How much you withdraw from your investments may be the most influential factor in how long your money will last. Since every dollar you spend on taxes is one less you have to spend in retirement, the goal is to increase after-tax income. Tax diversification can help you structure withdrawals to potentially reduce taxes and increase the amount of after-tax spendable income.
Generally, we recommend taking withdrawals in the following order:

Required Minimum Distributions (RMDs), if necessary
Dividends and interest from taxable accounts
Taxable accounts (positions with losses first, if available, then gains)
Tax-deferred accounts (traditional IRA)
Tax-free accounts (Roth IRA)

This sequence is just a guide, since the accounts and investments you use for withdrawals may vary from year to year depending on tax and investment considerations. For example, it may make sense to vary this sequence or take from multiple account types to help reduce taxes and prevent moving into a different tax bracket.

Since where you take withdrawals should depend on your tax and financial situation, it’s important to discuss your expected income and withdrawals with your financial advisor and tax professional each year.

3. Consider other investments that may provide a tax advantage.

Ask your financial advisor if the following are appropriate for your situation:

Municipal bonds
Dividend-paying stocks
Annuities
Advisory programs that offer tax management features
Together, you can discuss other strategies, including:
Tax-loss harvesting
Portfolio rebalancing and reducing over-concentrated positions
Increasing contributions to traditional or Roth IRAs and employer-provided retirement plans
Converting traditional retirement funds to a Roth account
Get diversified

Tax diversification can help provide flexibility and sustainability for retirement savings. While tax codes may be complex and ever-changing, the solution doesn’t have to be. Talk to your financial advisor about how tax diversification can play a part in your long-term retirement goals.

Friday, March 17, 2017

Business Spotlight: Roots Hair Studio and Spa by Michelle Libby



To most people, how they look to others is important, but how a person feels about him or herself is even more crucial. At Roots Hair Studio and Spa, the goal of the stylists is to make sure everyone who leaves the salon feels better than when they arrived.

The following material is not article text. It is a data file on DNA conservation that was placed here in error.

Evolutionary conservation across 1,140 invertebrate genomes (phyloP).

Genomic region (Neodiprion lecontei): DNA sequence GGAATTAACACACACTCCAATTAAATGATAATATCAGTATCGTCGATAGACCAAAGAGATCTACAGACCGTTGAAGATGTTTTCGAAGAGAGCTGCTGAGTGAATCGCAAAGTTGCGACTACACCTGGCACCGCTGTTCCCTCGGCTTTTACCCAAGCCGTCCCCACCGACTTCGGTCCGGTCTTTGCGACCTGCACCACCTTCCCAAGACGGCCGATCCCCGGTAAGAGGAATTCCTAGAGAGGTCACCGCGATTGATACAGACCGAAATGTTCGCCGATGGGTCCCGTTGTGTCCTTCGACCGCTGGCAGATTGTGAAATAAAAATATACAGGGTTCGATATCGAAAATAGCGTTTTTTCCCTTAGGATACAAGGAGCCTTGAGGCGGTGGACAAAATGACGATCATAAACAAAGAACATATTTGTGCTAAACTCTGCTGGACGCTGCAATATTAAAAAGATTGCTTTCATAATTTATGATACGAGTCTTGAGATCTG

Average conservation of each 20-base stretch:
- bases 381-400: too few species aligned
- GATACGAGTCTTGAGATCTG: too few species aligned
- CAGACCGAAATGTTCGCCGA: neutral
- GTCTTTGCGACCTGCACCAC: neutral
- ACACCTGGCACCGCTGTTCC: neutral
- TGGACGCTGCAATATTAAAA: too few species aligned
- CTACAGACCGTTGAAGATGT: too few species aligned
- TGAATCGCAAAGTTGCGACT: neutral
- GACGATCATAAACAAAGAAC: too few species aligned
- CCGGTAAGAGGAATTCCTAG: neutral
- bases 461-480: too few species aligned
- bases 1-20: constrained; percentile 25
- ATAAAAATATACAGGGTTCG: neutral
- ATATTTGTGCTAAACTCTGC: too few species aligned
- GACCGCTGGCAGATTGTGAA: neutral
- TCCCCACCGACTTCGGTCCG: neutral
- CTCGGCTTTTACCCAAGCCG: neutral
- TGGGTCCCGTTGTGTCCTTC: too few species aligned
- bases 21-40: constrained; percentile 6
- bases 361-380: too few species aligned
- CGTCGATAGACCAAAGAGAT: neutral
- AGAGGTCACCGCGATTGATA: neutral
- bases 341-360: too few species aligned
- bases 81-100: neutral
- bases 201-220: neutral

“We want to give you the best look that’s going to suit you - and we listen,” said stylist Shelley Worthing. 

Stylists at Roots Hair Studio and Spa have a year under their belt in their space at 359 Roosevelt Trail in Windham. However, the four ladies have a combined 78 years of experience doing hair, makeup and more. 

“We’re super excited to be a year old. We’d like to see new faces and for them to see what we have to offer,” Worthing said. There will be an Open House at the salon on Sunday for those who would like to meet the stylists. 

“We’re fun and exciting,” said stylist Natalee Taylor. 

The name Roots came together organically. Owner and stylist Rae Ann Tourigny and Worthing took over part of the building that used to be a pottery store on Route 302; they remodeled and laid down “Roots”. For Worthing it was also coming back to her “roots” as the building sits on land that once belonged to her grandfather Clifford Morrell. 

“What makes us so spectacular is that as long as we’ve been doing this, we love hair. We eat, breathe and sleep hair,” said Worthing. “It’s been amazing. We come to work because this is our sanctuary. We’d rather come to work than anything else.”

The stylists at Roots stay on their toes with trainings and make sure they know the trends and styles people want. They aren’t doing as many perms, but they are ready to help clients with whatever look they are going for; a pop of fashionable color or balayage, where the color is melted on together to blend from dark to light. Worthing said it’s more natural and has less maintenance. Many people are opting for long hair with waves for more movement, but it boils down to what looks best on the client. 

“The haircut is the most important thing,” said Worthing. “We strive to be really balanced in color and cutting.”

The salon has a friendly atmosphere, according to their customers. Roots serves men, women and children. “Rich or poor we want everyone to come here to feel beautiful,” Worthing said. “Customers heal us. We’re so graced with amazing clients and awesome people.” 

“Everyone says it, but we really have the best clients,” said Taylor, who also does OPI shellac manicures and is a LuLaRoe stylist. She holds bi-monthly Open Houses at the salon and does private bookings upon request. 

Clients are offered beverages from water and wine to tea and beer. One woman who dropped into the salon for a treatment was going through a horrible divorce and was in a terrible mood. By the time she left, she was set up on dates, had been invited to a neighborhood happy hour and was given ideas for a new job. She said she had come to Roots Hair Studio and Spa because of the Facebook reviews she had seen. Worthing smiled. “We do a lot of networking here.”